that there wasn't a single thing In the
lino of cake, fruit, or crackers or any
thing. You know those days when ev-
ery scrap has lKen used up. And
hadn't remembered to get anything.
"Most men would have kicked, but
he wild, "Oh, never mind; I'm not hun
(try, anyway. runner exploration re
vealed one cold .potato and one egg,
Apix-tlzliig at midnight.
"Well, I fried that egg and cooked
that potato while father soothed the
hoy. Then we put baby in the nox
room and snt down to our anniversary
mipiier of one frlinl ejss. My huHhnnd
mid It was lovely and bo'd rather have
It than a meal nt the swellest reHtau
rant In town. You'd have to go a long
way lMfore you'd find another man
who wouldn't kick when all the larder
offered was one egg and one potato."
Chicago Inter Ocean.
Old Point Comfort, VaM Dee. 17.
Sixteen hard hitting, steel belted Amer
ican battleships, guns bristling ami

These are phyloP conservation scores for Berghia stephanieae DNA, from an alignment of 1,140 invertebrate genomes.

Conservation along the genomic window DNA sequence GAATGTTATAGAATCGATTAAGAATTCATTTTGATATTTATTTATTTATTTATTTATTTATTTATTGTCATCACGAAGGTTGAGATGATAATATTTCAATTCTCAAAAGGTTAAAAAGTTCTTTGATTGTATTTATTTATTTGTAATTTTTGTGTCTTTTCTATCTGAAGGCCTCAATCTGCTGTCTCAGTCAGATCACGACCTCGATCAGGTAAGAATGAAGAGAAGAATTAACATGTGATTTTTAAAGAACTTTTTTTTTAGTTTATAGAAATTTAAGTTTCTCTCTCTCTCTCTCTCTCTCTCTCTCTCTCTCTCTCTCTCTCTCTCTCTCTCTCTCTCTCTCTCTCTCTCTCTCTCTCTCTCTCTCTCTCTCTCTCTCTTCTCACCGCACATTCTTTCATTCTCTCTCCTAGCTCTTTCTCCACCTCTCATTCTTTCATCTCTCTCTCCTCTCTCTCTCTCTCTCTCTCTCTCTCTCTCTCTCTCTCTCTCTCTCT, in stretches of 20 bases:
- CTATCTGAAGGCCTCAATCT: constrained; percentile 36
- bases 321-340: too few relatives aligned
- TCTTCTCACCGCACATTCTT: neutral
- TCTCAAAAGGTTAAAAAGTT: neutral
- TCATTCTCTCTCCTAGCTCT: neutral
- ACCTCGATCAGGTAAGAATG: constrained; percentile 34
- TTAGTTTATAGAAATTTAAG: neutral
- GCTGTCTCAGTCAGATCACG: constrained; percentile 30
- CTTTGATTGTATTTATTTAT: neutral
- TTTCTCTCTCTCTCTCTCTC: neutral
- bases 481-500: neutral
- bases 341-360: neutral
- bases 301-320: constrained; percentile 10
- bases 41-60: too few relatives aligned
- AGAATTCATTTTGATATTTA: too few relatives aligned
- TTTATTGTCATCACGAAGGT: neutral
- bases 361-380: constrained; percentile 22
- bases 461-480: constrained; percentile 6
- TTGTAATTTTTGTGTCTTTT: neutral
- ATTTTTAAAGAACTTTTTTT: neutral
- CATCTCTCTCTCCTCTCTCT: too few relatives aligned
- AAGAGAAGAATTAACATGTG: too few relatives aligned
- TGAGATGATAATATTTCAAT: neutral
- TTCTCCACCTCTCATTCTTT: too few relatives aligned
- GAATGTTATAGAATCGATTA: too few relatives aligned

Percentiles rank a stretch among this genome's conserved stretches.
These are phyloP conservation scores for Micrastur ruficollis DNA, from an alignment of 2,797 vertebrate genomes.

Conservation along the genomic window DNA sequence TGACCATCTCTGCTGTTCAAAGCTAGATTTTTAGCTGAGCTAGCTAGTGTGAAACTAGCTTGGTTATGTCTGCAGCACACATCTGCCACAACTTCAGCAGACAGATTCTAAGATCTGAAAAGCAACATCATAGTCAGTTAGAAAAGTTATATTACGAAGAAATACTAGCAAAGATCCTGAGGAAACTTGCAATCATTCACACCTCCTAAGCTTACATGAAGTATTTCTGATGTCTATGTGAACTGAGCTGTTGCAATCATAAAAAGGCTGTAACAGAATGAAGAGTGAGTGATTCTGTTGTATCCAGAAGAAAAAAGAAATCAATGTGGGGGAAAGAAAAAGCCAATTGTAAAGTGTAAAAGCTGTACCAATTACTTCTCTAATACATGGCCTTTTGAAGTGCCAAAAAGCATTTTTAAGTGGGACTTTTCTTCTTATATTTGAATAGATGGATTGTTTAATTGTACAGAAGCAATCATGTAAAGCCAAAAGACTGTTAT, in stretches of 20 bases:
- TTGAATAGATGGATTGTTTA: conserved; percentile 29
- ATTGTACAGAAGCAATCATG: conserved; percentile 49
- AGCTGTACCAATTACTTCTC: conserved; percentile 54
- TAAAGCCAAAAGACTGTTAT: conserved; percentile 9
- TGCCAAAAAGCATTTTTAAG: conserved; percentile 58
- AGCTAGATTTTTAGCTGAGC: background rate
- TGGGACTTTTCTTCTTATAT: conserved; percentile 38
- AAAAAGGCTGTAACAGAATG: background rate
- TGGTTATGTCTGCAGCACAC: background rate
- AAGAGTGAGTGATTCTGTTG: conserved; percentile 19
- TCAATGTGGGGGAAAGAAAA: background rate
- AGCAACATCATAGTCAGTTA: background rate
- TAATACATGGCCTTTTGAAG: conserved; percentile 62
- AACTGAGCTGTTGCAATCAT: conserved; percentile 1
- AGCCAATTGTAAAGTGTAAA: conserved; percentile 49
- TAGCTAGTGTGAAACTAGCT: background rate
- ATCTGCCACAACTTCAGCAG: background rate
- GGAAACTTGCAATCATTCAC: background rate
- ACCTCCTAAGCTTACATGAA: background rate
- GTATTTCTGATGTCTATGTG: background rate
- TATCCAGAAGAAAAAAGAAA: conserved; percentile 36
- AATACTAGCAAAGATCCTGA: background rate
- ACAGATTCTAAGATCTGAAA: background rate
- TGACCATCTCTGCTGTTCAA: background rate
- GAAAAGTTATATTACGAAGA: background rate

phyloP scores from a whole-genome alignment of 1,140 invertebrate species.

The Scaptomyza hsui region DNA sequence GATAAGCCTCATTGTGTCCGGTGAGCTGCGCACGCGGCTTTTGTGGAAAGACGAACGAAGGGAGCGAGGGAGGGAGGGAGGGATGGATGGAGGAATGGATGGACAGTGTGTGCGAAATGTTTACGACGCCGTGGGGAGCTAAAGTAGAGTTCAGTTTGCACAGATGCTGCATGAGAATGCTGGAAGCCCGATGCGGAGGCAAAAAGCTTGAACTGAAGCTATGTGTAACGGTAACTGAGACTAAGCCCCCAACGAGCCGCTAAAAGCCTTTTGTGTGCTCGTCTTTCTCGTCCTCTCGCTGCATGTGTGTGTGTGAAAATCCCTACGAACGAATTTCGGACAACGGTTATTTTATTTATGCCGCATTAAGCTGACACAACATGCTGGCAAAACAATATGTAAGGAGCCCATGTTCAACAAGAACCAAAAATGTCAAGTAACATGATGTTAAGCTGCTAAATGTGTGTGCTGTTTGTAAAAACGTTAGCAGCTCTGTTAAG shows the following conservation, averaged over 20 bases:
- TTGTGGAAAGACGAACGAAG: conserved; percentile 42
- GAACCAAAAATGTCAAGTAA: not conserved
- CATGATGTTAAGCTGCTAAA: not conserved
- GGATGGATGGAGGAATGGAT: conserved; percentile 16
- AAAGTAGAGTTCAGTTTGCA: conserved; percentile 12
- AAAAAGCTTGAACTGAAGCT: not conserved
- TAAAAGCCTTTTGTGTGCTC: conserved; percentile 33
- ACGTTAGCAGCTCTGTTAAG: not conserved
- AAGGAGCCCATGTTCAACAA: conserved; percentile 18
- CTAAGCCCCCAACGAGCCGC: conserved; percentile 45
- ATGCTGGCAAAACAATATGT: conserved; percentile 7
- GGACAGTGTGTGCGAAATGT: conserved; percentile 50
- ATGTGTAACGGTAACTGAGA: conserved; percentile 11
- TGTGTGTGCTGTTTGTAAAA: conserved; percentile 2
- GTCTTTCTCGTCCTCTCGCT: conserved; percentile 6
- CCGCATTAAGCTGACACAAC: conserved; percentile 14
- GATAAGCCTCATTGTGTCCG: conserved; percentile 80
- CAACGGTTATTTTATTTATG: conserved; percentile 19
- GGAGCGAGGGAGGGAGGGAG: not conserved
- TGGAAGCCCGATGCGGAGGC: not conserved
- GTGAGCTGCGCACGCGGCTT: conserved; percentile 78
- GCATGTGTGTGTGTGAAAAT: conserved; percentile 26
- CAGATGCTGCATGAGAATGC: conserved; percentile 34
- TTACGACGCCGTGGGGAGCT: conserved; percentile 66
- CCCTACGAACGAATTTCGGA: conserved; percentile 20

burly of girths but sparkling whit in .
their immaculate dressings of peace,
started away yesterday under the das-
sling saa of a cloudless winter sky, on
their famous twia sea expedition ot
14,000 miles along foreign shores and
in eaangingolimas to the west ecast of
the United States. President Roose
velt, on the bridge ot his cruiser-yacht,
the- Mayflowei, personally led the mag
nificent four-mile line oi fighting1 ves
sels during first stage oi the voyage.
From the anchorage grounds in Hamp
ton Roads to the Horeshoe bend ot
Chesapeake bay his eagle-crested flag ot
blue pointed the way to the fleet's new
home at the Golden Gate. Then, when
the wide reaches oi the sea were visible
through the wide-swung capes of Vir
ginia, he turned aside and, coming to
anchor again, reviewed the . passing .
The blue ol the sky, the stretob ot
green sea miles, the glistening ot spot
less hulls, tbe curt oi foam-crested bow
waves, the cheering oi salors afloat and
friends ashore, the breeie-blown strains
of "Auld Lang Syne," floating across
the waters, the blare oi trumpets, the